Sculpture. ornamentation, impressed or raised markings or the shell's surface.
Scyphistoma. In scyphozoans, a polyp stage that buds off medusae by dividing transversely.
Scyphozoa are an exclusively marine class of the phylum Cnidaria, referred to as the true jellyfish (or "true jellies").
(REF: Dawson, Michael N. "The Scyphozoan")
Secondary consumer. An animal that feeds on primary consumers. These are carnivores or parasites.
Segment. One of the serially repeated divisions of the body of an annelid or arthropod.
Semilunar. half moon shaped.
Septum. diaphragm, platform. A sheet or wall of tissue separating two cavities in an animal's body
Serrated. A term applied to the edge of a shells when it exhibits a series of grooves or points.
Sessile. Attached to a substrate; sedentary
Seta/Setae. A bristle or hairlike structure.
Shelf. A thin plate obscuring the aperture of some species of gastropod shells.
Shelf tube. The hallow tube, coiled or not; occupied by most gastropods, all tusk shells and a few bivalves.
Shield. In gastropods, a thickened distinctly margined callus on the body whorl near the inner lip.
Shoulder. In snails, the more or less flattened part of a whorl below the suture.
Side Area. In chitons, the part of an intermediate valve nearest the girdle, separated diagonally from the middle area.
Side Teeth. In bivalves, hinge teeth on either side of the central teeth, at the ends of the hinge area.
Sieve plate. A perforated plate on the surface of an echinoderm through which it can take seawater into or expel the seawater from the water vascular system.
Sinistral. turning from right to left; left handed. In snails, having the aperture on the left hand side of the columella.
Sinuous. Gently waved.
Sinus. a deep cut.
Siphon. The organ through which water enters or leaves the mantle cavity. This opening is frequently tubular, through which an animal takes in or expels water. The siphon carrying water in iks called an incurrent siphon and the siphon carrying out water is called an excurrent siphon. These are found among mollusks and tunicates. The tube is fleshy and retractable
Siphonal band. In olive shells, a broad, flattened spiral band at the shell's base representing former ends of the siphonal canal or notch.
Siphonal canal. In snails, a short channel sometimes tubelike, at the lower end of the aperture through which the siphon protrudes.
Siphonal furrow. In false limpets, a groove on the shell's interior, containing the siphon.
Siphonal notch. In olive shells, the broad opening at the base of the aperture from which the siphon extends; in turrid shells, a notch or shallow embayment on the outer lip from which the anal siphon protrudes.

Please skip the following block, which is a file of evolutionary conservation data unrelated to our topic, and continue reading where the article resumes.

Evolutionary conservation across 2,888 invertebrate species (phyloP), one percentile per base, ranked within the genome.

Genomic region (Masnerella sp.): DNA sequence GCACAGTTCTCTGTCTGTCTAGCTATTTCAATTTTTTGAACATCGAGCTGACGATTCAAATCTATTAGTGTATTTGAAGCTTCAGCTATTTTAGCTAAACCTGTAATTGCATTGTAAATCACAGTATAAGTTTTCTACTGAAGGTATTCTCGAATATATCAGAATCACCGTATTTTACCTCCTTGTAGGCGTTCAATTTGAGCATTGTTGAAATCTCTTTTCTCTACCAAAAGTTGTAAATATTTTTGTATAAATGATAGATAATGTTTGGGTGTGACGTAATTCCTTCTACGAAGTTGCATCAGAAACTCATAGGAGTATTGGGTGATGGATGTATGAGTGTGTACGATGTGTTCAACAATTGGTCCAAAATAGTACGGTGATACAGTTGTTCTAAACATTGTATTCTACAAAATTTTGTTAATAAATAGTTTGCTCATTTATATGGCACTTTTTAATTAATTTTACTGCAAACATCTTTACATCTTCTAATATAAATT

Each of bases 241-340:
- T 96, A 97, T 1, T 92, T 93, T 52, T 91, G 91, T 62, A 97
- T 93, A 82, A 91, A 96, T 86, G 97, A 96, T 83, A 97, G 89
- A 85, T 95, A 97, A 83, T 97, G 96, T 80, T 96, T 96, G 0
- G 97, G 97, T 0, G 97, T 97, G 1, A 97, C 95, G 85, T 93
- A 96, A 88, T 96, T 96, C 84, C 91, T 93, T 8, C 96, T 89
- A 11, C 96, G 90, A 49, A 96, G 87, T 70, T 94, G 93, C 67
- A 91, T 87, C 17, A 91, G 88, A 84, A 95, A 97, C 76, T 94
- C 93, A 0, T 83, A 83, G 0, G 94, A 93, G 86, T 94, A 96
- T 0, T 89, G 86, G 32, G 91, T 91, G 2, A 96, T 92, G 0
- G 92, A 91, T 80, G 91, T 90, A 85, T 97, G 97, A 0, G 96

Siphonal ridge. In certain gastropods, a spiral ridge at the shell's base composed of former ends of the siphonal canal.
Siphonoglyph. A channel in the throat of an anthozoan, through which cilia carry food laden mucus into the digestive cavity.
Slit. A shallow or deep cut in the shell margin or some gastropods and in the umbones of some bivalves.
Species. the subdivision of a genus, distinguished from all others of the genus by certain permanent marks called specific characters. Members are potentially able to interbreed with each other, but are reproductively isolated from other populations.
Spicule. A small structure, often needle like or dartlike, supporting the tissues of various sponges, soft corals and compound tunicates.Spine. A blunt or sharp projection.
Spiral. Winding around a central axis, at right angles to the vertical.
Spiral cord. Sculpture in spiral gastropods that follows the whorls, at right angles to the vertical axis of the shell.
Spire. the upper coiled whorls, from the apex to the body whorl. In gastropods, all whorls above the body whorl.
Spongin. The tough fibrous skeletal meshwork of certain sponges.
Statolith. A heavy granule in a gravity sensing structure; such as the apical organ of a ctenophore.
Stiae. Very fine lines.
Stromboid notch. In winged conchs, a shallow notch on the lower end of the outer lip from which the animal's right eye extends.
Subsutural. Below a suture.
Subtidal. Just below the low tide line.
Super family. An agglomeration of related families.
Suture. In spiral gastropods, the line or space that separates adjoining whorls; where the whorls connect.
Styler. In nemertean worms, a sharp needlelike structure used for puncturing.
Substrate. The surface on which an organism lives.
Sulci. Grooves or furrows.
Suture. The spiral line of the spire, where one whorl touches another.
Swimmerer. One of the small abdominal appendages of a crustacean.